Jeremiah Johnson was selected as a team captain for the Rudder football team before the season, but Rangers coach Eric Ezar said he wouldn’t have foreseen Johnson taking on that role two years ago.
Maturity and hard work have turned Johnson from a slim, wiry sophomore into a strong, steady senior who has proven to be a pass-rushing force for Rudder this fall.
“[Johnson] brings a lot of energy every day. He’s really worked on his leadership skills,” Ezar said. “He’s really grown up in the last two years and when he talks, people listen. He’s kind of the emotional guy that’s gotten us going on defense.”
Through five games, Johnson has 37 tackles, including seven for loss, three sacks and nine hurries. In Rudder’s win over Elgin on Sept. 10, Johnson recovered a fumble and returned it 21 yards for a touchdown.
Johnson says playing multiple positions in basketball helped him improve his footwork. On the gridiron, he plays stand-up defensive end but has the ability to drop back into coverage.
“Playing basketball and being good and crafty on the court, it helps with quickness and agility, especially good hips,” Johnson said. “It helps a lot when I’m 6-4 and I’m faster than all of the linemen I go against. I can use my speed and quickness against them.”
Johnson hasn’t always been able to use his size, however. When Ezar took over Rudder in 2019, Johnson boasted a prototypical basketball player frame, weighting around 170 pounds. He’s since added muscle and has peaked at 200.
“He’s really learned how to be a football player and learning his technique and what holes he’s supposed to plug,” Ezar said. “He’s good in coverage. He’s almost the old cartoon of Plastic Man. You think the guy’s running away from him, and these big long arms go out and wrap him up. He’s been really great at that.”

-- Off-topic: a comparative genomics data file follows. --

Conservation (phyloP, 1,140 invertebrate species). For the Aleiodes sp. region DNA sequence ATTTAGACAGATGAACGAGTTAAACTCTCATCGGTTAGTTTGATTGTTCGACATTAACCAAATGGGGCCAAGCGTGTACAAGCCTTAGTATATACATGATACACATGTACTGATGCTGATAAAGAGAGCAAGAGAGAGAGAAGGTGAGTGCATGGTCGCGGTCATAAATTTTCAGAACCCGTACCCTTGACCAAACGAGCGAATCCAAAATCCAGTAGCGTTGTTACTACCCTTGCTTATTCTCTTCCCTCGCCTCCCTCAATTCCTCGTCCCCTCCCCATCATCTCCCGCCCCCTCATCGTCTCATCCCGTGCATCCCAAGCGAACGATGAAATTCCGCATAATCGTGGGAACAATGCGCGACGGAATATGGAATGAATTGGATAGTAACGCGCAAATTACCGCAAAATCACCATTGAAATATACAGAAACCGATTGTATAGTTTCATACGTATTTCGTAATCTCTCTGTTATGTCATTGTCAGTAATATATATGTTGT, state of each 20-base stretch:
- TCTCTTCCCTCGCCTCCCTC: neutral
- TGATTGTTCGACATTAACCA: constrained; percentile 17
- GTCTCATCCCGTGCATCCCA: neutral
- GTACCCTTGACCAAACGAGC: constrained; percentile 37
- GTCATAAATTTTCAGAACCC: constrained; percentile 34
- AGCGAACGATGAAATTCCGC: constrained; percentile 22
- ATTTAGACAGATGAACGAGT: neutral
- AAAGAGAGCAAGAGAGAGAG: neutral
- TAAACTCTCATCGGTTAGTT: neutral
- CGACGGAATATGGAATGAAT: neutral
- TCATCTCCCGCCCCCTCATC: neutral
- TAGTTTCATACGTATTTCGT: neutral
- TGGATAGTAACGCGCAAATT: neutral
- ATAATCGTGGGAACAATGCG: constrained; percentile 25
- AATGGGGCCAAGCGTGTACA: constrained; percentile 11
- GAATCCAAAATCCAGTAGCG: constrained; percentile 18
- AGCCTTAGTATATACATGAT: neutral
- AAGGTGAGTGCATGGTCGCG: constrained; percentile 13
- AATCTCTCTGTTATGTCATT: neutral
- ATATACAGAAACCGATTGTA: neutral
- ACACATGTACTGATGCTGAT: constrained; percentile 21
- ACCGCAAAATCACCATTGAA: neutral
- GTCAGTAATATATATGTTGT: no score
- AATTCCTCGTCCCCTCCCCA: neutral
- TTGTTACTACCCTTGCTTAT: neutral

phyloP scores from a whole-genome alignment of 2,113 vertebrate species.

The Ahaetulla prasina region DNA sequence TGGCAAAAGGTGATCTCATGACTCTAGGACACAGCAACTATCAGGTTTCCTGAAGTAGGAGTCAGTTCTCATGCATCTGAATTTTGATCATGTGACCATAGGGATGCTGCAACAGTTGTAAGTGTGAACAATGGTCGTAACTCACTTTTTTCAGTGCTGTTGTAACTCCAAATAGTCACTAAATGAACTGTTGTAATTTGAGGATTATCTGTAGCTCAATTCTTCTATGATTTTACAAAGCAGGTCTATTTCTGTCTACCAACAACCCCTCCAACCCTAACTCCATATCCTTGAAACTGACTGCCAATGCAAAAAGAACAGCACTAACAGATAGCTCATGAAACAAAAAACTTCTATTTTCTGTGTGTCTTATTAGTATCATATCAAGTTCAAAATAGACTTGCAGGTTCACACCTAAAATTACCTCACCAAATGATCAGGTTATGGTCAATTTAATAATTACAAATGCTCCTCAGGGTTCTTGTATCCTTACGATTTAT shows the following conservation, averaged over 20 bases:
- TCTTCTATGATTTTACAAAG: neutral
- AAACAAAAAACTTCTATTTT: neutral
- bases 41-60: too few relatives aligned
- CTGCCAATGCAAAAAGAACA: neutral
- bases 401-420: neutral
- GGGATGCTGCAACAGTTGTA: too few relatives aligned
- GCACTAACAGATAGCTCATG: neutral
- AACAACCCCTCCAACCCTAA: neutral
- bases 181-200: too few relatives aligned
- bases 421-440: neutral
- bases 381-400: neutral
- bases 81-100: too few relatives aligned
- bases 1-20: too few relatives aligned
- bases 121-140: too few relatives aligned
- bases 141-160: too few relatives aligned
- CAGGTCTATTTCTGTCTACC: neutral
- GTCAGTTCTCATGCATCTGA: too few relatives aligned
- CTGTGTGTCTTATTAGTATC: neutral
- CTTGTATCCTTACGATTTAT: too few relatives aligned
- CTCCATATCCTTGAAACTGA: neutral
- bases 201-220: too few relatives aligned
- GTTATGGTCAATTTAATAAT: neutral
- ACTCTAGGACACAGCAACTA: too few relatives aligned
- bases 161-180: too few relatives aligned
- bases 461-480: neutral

Johnson said he and fellow senior defensive end Devion Howard have been friends since day care. The two have provided a strong tandem up front for the Rangers (5-0, 2-0) this season as Rudder is allowing just 14.2 points per game.
“They have that mentality that we can be one of the best defenses in the district, the region and maybe even the state,” Ezar said. “That means a lot to them, and they want to show everybody how good we are.”
The Ranger defense will be tested Friday at Montgomery. The Bears (5-0, 1-0) are averaging 41.8 points per game and led by senior quarterback Brock Bolfing, who is completing 68.8% of his passes. Running back Jalen Washington also has rushed for 781 yards and nine touchdowns.
“They are a good football team, but we’re a good football team,” Johnson said. “I have faith in my team that if we go out there and we don’t listen to the hype, we don’t let these wins let us get big headed, that we stay focused and we play our keys right then we can go home [6-0].”
NOTES — Bolfing is the son of Bears coach John Bolfing. Rudder coach Eric Ezar, father of Rangers senior quarterback EJ Ezar, said their two sons have been playing each other in football since middle school when the Ezars lived in Willis. Ezar said he had a Facebook notification pop up on his phone earlier this week of a picture of the two sons facing each other five years ago. “It was just funny to see here we are this week and this pops up on your Facebook memories,” Ezar said. “I have a lot of respect for Coach Bolfing and his program. It’s very similar to what me and EJ are going through.”